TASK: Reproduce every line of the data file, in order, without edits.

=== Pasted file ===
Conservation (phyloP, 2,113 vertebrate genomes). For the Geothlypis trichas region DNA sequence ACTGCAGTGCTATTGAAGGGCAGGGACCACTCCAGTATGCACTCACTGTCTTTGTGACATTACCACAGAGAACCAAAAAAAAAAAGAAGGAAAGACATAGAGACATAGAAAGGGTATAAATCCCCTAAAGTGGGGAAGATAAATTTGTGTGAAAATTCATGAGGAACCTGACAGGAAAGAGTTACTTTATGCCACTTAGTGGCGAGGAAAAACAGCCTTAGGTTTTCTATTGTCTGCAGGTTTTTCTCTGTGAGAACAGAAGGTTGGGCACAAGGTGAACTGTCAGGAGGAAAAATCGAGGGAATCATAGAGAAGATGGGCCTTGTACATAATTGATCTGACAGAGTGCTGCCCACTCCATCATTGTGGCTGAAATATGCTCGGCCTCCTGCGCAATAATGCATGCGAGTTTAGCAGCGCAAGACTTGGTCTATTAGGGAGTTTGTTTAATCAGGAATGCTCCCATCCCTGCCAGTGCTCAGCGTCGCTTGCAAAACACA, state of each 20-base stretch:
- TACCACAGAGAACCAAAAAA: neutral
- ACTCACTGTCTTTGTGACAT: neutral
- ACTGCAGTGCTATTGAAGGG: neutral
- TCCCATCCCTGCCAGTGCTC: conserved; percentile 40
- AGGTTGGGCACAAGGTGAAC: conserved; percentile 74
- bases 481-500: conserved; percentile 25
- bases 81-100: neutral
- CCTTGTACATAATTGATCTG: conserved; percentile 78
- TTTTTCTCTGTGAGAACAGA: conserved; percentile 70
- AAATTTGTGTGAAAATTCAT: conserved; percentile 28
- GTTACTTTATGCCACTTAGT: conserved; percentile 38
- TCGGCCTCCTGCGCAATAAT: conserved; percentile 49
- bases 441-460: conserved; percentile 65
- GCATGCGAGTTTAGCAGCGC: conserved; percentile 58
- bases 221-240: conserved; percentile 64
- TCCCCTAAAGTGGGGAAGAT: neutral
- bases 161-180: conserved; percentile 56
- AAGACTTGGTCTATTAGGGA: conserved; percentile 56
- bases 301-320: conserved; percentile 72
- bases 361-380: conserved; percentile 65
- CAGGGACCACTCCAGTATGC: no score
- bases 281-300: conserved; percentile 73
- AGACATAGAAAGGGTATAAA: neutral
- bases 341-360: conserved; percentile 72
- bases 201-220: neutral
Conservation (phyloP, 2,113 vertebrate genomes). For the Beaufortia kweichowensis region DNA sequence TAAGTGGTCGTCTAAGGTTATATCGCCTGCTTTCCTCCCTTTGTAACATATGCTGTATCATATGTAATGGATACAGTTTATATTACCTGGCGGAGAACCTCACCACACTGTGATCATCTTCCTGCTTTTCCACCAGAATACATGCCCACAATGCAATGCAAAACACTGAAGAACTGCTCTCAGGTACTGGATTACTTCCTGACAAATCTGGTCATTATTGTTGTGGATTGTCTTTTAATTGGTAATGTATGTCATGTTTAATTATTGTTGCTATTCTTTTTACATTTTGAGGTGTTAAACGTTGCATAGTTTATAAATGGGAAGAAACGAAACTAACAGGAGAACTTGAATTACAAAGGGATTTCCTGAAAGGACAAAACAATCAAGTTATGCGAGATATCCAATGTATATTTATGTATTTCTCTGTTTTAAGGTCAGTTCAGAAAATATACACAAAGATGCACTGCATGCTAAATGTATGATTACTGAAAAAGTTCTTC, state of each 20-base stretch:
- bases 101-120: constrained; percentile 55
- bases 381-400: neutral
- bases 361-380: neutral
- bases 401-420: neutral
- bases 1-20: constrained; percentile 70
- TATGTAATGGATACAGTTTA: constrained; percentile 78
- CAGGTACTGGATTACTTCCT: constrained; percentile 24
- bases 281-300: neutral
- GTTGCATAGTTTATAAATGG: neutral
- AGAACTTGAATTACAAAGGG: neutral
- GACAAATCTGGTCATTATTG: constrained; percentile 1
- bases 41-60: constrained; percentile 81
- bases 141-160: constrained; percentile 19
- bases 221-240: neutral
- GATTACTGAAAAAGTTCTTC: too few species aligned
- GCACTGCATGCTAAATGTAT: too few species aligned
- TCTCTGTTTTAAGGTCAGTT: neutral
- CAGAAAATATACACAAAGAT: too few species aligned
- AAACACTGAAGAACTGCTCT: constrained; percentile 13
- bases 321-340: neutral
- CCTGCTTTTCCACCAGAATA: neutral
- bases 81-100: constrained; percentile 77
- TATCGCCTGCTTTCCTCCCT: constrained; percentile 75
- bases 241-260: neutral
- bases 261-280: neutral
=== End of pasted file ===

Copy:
Conservation (phyloP, 2,113 vertebrate genomes). For the Geothlypis trichas region DNA sequence ACTGCAGTGCTATTGAAGGGCAGGGACCACTCCAGTATGCACTCACTGTCTTTGTGACATTACCACAGAGAACCAAAAAAAAAAAGAAGGAAAGACATAGAGACATAGAAAGGGTATAAATCCCCTAAAGTGGGGAAGATAAATTTGTGTGAAAATTCATGAGGAACCTGACAGGAAAGAGTTACTTTATGCCACTTAGTGGCGAGGAAAAACAGCCTTAGGTTTTCTATTGTCTGCAGGTTTTTCTCTGTGAGAACAGAAGGTTGGGCACAAGGTGAACTGTCAGGAGGAAAAATCGAGGGAATCATAGAGAAGATGGGCCTTGTACATAATTGATCTGACAGAGTGCTGCCCACTCCATCATTGTGGCTGAAATATGCTCGGCCTCCTGCGCAATAATGCATGCGAGTTTAGCAGCGCAAGACTTGGTCTATTAGGGAGTTTGTTTAATCAGGAATGCTCCCATCCCTGCCAGTGCTCAGCGTCGCTTGCAAAACACA, state of each 20-base stretch:
- TACCACAGAGAACCAAAAAA: neutral
- ACTCACTGTCTTTGTGACAT: neutral
- ACTGCAGTGCTATTGAAGGG: neutral
- TCCCATCCCTGCCAGTGCTC: conserved; percentile 40
- AGGTTGGGCACAAGGTGAAC: conserved; percentile 74
- bases 481-500: conserved; percentile 25
- bases 81-100: neutral
- CCTTGTACATAATTGATCTG: conserved; percentile 78
- TTTTTCTCTGTGAGAACAGA: conserved; percentile 70
- AAATTTGTGTGAAAATTCAT: conserved; percentile 28
- GTTACTTTATGCCACTTAGT: conserved; percentile 38
- TCGGCCTCCTGCGCAATAAT: conserved; percentile 49
- bases 441-460: conserved; percentile 65
- GCATGCGAGTTTAGCAGCGC: conserved; percentile 58
- bases 221-240: conserved; percentile 64
- TCCCCTAAAGTGGGGAAGAT: neutral
- bases 161-180: conserved; percentile 56
- AAGACTTGGTCTATTAGGGA: conserved; percentile 56
- bases 301-320: conserved; percentile 72
- bases 361-380: conserved; percentile 65
- CAGGGACCACTCCAGTATGC: no score
- bases 281-300: conserved; percentile 73
- AGACATAGAAAGGGTATAAA: neutral
- bases 341-360: conserved; percentile 72
- bases 201-220: neutral
Conservation (phyloP, 2,113 vertebrate genomes). For the Beaufortia kweichowensis region DNA sequence TAAGTGGTCGTCTAAGGTTATATCGCCTGCTTTCCTCCCTTTGTAACATATGCTGTATCATATGTAATGGATACAGTTTATATTACCTGGCGGAGAACCTCACCACACTGTGATCATCTTCCTGCTTTTCCACCAGAATACATGCCCACAATGCAATGCAAAACACTGAAGAACTGCTCTCAGGTACTGGATTACTTCCTGACAAATCTGGTCATTATTGTTGTGGATTGTCTTTTAATTGGTAATGTATGTCATGTTTAATTATTGTTGCTATTCTTTTTACATTTTGAGGTGTTAAACGTTGCATAGTTTATAAATGGGAAGAAACGAAACTAACAGGAGAACTTGAATTACAAAGGGATTTCCTGAAAGGACAAAACAATCAAGTTATGCGAGATATCCAATGTATATTTATGTATTTCTCTGTTTTAAGGTCAGTTCAGAAAATATACACAAAGATGCACTGCATGCTAAATGTATGATTACTGAAAAAGTTCTTC, state of each 20-base stretch:
- bases 101-120: constrained; percentile 55
- bases 381-400: neutral
- bases 361-380: neutral
- bases 401-420: neutral
- bases 1-20: constrained; percentile 70
- TATGTAATGGATACAGTTTA: constrained; percentile 78
- CAGGTACTGGATTACTTCCT: constrained; percentile 24
- bases 281-300: neutral
- GTTGCATAGTTTATAAATGG: neutral
- AGAACTTGAATTACAAAGGG: neutral
- GACAAATCTGGTCATTATTG: constrained; percentile 1
- bases 41-60: constrained; percentile 81
- bases 141-160: constrained; percentile 19
- bases 221-240: neutral
- GATTACTGAAAAAGTTCTTC: too few species aligned
- GCACTGCATGCTAAATGTAT: too few species aligned
- TCTCTGTTTTAAGGTCAGTT: neutral
- CAGAAAATATACACAAAGAT: too few species aligned
- AAACACTGAAGAACTGCTCT: constrained; percentile 13
- bases 321-340: neutral
- CCTGCTTTTCCACCAGAATA: neutral
- bases 81-100: constrained; percentile 77
- TATCGCCTGCTTTCCTCCCT: constrained; percentile 75
- bases 241-260: neutral
- bases 261-280: neutral